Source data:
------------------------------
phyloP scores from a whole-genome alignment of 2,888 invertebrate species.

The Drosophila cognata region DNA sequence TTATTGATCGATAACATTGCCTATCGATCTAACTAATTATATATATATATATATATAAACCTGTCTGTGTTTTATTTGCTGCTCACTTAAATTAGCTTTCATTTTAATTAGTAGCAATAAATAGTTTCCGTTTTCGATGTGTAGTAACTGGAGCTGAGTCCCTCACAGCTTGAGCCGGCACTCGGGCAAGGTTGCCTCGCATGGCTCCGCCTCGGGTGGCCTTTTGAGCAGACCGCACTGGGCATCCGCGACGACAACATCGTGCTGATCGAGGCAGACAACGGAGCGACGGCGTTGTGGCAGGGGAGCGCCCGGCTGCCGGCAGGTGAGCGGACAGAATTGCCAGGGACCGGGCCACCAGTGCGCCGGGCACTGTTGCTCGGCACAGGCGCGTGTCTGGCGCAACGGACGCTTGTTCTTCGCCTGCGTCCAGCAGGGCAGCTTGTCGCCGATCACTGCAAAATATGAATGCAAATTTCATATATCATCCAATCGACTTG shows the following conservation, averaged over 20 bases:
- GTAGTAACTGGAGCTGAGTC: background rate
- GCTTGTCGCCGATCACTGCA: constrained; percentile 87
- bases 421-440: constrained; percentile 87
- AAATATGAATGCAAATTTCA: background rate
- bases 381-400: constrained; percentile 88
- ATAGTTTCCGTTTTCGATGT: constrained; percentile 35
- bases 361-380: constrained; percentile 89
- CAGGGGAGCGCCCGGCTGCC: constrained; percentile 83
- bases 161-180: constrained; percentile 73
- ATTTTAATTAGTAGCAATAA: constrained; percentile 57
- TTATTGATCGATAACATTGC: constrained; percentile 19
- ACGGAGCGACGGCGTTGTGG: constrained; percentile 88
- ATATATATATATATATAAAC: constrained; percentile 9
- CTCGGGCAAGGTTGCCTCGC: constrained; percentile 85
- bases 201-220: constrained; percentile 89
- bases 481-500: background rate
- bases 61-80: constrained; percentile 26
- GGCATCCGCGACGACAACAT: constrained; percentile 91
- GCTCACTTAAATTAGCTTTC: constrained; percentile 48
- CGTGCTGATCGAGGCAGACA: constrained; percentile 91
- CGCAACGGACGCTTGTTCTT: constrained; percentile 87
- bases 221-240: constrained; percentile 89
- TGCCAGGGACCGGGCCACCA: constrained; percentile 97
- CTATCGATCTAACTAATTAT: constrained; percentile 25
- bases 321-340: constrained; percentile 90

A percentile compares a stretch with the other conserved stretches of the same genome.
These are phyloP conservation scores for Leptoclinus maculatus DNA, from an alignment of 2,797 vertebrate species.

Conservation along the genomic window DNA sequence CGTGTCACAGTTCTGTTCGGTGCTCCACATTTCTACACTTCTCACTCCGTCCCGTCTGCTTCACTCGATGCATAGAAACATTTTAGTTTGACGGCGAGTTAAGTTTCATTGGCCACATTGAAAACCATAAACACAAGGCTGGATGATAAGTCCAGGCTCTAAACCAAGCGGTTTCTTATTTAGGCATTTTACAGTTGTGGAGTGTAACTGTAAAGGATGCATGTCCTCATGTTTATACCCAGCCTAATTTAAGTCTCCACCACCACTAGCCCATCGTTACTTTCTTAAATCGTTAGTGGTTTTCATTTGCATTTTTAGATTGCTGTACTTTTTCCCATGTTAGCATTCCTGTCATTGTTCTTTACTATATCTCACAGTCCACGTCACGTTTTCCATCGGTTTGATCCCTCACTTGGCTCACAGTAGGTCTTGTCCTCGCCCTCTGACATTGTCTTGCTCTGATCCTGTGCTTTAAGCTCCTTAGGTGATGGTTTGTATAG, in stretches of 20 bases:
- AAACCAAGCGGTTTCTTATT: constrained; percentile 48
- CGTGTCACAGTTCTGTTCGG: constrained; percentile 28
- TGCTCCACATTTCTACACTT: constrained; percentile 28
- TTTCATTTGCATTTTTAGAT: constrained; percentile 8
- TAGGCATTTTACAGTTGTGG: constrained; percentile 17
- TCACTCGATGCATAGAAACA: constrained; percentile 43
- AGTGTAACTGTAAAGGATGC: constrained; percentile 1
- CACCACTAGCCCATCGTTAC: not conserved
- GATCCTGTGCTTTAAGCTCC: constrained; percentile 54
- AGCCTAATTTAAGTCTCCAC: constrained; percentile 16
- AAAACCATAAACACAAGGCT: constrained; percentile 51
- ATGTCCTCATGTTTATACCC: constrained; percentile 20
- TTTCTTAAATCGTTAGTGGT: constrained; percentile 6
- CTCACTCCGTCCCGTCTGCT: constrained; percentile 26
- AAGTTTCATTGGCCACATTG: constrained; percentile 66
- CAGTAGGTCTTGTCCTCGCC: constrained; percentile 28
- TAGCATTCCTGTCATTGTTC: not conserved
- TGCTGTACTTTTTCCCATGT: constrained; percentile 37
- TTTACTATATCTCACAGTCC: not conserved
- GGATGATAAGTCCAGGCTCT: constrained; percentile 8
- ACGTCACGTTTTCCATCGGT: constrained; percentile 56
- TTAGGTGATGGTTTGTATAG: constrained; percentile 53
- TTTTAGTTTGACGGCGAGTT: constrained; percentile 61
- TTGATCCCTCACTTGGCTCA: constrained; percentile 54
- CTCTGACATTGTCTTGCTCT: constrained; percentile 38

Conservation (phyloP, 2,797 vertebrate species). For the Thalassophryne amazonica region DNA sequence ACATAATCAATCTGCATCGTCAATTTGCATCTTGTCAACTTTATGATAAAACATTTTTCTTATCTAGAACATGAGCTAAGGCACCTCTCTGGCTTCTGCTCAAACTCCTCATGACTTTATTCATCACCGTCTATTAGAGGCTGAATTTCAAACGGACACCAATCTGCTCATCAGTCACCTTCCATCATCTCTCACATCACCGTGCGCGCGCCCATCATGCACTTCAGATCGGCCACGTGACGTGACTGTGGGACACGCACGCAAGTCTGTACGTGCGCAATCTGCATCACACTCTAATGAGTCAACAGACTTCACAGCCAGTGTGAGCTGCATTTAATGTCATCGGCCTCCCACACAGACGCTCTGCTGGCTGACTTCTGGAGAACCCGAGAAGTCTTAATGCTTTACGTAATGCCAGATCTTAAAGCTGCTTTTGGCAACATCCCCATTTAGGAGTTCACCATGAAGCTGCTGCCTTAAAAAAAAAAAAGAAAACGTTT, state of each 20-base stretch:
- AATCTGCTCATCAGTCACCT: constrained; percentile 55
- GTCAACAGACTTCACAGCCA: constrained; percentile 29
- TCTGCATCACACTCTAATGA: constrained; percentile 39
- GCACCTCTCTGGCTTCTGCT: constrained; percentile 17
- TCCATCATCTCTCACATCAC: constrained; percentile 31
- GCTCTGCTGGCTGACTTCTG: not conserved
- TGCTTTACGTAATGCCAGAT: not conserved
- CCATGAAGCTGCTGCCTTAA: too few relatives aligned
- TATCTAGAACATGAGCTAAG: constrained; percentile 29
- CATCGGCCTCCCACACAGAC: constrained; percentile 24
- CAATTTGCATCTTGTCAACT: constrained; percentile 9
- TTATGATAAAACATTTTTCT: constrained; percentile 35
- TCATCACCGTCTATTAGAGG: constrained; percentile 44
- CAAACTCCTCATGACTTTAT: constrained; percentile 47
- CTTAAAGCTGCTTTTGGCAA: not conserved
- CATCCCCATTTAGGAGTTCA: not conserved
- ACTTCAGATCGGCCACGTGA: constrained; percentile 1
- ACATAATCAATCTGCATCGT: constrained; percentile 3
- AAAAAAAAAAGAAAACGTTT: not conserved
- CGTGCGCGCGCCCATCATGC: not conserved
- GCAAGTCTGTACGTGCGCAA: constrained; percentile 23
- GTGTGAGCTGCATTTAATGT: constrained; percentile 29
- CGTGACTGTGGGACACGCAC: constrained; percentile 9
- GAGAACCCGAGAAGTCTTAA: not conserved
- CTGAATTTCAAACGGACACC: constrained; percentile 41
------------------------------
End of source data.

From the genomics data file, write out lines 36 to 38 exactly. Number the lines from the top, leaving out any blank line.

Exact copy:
- TCACTCGATGCATAGAAACA: constrained; percentile 43
- AGTGTAACTGTAAAGGATGC: constrained; percentile 1
- CACCACTAGCCCATCGTTAC: not conserved